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To boycott as part of a labor union action.
verb
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To become black.
verb
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Opposite to white; of the color of coal or pitch.
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Without cream, milk, etc.
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Soiled; dirty.
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Evil; wicked; harmful.
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Disgraceful.
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Full of sorrow or suffering; sad; dismal; gloomy.
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Disastrous.
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Sullen or angry.

Black looks.

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Without hope.

A black future.

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Inveterate; confirmed; deep-dyed.

A black villain.

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Humorous or satirical in a morbid or cynical way.

Black comedy.

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Secret; covert; hidden.

A CIA black operator.

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Any substance or thing that is black.
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A spot or area that is black.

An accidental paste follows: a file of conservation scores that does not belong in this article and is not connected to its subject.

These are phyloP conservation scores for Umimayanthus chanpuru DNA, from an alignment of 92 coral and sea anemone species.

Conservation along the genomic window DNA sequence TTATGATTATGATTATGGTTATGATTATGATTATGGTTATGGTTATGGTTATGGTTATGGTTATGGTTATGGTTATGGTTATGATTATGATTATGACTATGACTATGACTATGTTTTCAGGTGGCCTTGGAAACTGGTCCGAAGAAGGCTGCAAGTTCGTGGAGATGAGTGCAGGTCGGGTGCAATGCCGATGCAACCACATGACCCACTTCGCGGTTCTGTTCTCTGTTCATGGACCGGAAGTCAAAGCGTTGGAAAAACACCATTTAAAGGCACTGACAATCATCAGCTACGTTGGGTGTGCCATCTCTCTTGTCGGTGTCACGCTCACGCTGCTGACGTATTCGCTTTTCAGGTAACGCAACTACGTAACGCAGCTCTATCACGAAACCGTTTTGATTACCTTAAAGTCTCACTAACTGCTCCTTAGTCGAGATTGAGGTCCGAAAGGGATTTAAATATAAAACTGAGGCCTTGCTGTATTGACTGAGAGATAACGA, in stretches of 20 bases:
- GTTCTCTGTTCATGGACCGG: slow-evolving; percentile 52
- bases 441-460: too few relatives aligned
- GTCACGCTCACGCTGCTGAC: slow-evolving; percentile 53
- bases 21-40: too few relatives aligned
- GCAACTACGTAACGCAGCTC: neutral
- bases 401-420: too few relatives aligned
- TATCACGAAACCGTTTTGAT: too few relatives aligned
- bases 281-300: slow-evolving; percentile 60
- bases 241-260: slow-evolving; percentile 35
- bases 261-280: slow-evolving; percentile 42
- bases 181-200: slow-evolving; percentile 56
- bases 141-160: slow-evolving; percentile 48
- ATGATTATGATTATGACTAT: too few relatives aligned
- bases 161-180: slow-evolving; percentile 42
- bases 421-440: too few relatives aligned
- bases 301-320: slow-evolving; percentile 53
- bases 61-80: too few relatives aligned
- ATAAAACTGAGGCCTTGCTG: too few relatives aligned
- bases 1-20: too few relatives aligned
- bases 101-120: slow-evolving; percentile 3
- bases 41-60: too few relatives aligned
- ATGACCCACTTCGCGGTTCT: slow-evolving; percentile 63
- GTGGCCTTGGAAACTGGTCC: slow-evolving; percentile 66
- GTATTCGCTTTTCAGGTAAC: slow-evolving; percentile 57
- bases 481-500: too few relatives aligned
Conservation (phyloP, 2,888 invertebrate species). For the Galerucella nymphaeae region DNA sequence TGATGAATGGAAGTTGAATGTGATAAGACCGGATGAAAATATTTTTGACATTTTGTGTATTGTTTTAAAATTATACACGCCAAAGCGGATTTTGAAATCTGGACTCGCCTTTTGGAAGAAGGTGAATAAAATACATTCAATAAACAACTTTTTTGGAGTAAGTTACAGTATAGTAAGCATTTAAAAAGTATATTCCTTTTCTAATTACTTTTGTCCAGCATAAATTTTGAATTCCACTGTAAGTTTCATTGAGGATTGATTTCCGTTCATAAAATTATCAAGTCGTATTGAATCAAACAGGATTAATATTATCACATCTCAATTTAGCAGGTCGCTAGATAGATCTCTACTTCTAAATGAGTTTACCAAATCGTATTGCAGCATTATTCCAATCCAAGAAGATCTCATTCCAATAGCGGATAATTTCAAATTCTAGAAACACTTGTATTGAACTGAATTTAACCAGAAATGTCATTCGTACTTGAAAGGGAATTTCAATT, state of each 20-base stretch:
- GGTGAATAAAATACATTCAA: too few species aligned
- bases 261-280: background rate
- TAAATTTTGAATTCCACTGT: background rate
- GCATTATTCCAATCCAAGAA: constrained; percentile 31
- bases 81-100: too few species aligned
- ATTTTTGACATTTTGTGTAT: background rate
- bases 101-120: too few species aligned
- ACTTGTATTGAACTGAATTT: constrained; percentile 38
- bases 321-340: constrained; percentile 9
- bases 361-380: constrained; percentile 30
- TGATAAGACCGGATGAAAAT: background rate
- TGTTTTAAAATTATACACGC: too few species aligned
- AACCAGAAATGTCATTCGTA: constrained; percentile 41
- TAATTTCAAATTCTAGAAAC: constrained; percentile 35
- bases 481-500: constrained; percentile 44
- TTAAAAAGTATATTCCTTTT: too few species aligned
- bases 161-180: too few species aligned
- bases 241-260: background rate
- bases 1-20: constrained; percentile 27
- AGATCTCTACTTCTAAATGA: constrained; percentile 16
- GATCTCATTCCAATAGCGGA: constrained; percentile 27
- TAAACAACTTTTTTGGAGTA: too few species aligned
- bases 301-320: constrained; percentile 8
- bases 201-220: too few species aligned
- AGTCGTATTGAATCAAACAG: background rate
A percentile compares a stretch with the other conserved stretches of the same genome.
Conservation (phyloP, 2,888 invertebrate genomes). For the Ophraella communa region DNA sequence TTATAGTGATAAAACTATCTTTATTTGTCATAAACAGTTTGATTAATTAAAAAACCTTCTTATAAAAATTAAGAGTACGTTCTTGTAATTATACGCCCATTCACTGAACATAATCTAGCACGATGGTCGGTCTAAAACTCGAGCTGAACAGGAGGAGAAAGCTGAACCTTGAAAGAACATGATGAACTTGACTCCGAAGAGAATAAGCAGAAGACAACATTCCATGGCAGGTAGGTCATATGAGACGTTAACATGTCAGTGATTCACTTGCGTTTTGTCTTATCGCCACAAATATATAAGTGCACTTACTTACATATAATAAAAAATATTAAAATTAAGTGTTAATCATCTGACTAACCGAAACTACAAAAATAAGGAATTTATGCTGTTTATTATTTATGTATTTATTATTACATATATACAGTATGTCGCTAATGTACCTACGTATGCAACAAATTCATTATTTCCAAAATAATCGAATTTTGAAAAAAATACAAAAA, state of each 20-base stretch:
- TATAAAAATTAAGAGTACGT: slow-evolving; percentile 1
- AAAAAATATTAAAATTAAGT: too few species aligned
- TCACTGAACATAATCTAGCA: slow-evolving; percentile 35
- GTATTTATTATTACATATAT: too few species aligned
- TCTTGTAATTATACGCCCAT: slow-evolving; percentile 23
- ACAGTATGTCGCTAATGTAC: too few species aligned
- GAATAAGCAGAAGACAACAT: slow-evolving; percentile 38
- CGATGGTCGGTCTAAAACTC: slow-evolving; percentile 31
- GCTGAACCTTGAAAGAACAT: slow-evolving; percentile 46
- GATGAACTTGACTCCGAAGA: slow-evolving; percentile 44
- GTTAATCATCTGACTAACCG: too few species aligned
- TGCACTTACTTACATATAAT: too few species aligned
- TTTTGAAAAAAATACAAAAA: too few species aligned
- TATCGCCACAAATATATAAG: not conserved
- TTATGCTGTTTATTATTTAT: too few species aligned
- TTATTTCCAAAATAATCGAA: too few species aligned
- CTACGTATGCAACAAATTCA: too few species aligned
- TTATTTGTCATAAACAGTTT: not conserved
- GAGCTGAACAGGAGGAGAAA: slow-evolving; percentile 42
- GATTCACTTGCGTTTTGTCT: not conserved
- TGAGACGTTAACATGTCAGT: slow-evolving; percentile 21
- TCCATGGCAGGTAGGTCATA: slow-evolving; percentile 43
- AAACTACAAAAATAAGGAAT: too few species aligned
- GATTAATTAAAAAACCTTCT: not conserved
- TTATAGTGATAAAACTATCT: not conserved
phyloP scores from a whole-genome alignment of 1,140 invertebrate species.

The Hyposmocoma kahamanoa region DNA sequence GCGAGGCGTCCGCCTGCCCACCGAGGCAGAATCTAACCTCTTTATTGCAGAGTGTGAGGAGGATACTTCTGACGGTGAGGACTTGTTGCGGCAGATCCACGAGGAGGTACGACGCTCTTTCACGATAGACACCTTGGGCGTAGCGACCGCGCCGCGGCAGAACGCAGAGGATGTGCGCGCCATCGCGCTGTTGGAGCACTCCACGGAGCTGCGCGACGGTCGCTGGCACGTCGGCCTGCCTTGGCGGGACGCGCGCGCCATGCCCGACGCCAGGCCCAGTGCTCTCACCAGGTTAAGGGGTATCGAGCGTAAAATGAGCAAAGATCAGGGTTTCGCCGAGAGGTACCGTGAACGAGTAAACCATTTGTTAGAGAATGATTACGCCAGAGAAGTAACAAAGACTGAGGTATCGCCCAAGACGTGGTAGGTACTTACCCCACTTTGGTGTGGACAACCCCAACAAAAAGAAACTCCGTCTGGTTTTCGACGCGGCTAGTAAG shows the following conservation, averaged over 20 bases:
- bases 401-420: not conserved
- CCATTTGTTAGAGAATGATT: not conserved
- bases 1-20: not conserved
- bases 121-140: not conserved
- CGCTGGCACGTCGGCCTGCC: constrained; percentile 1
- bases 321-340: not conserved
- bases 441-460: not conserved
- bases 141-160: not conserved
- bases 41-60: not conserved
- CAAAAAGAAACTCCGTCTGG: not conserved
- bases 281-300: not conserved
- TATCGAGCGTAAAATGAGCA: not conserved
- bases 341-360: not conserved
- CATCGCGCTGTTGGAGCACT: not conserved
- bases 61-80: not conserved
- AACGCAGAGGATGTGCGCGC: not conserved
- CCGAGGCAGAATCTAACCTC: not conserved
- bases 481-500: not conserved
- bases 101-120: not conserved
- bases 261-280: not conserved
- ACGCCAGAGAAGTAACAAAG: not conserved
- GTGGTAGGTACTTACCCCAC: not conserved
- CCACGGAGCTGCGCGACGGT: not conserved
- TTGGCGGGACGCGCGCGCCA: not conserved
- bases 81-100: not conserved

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Black clothes, esp. when worn in mourning.
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A member of a black people.
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Complete darkness or absence of light.
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The player or side with the black or darker-colored pieces.
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To make black; blacken.
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To polish with blacking.
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1886-1971; associate justice, U.S. Supreme Court (1937-71)
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1728-99; Scot. chemist.
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(of an object) Absorbing all light and reflecting none; dark and hueless.
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(of a place, etc) Without light.
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(sometimes capitalized) Of or relating to any of various ethnic groups having dark pigmentation of the skin.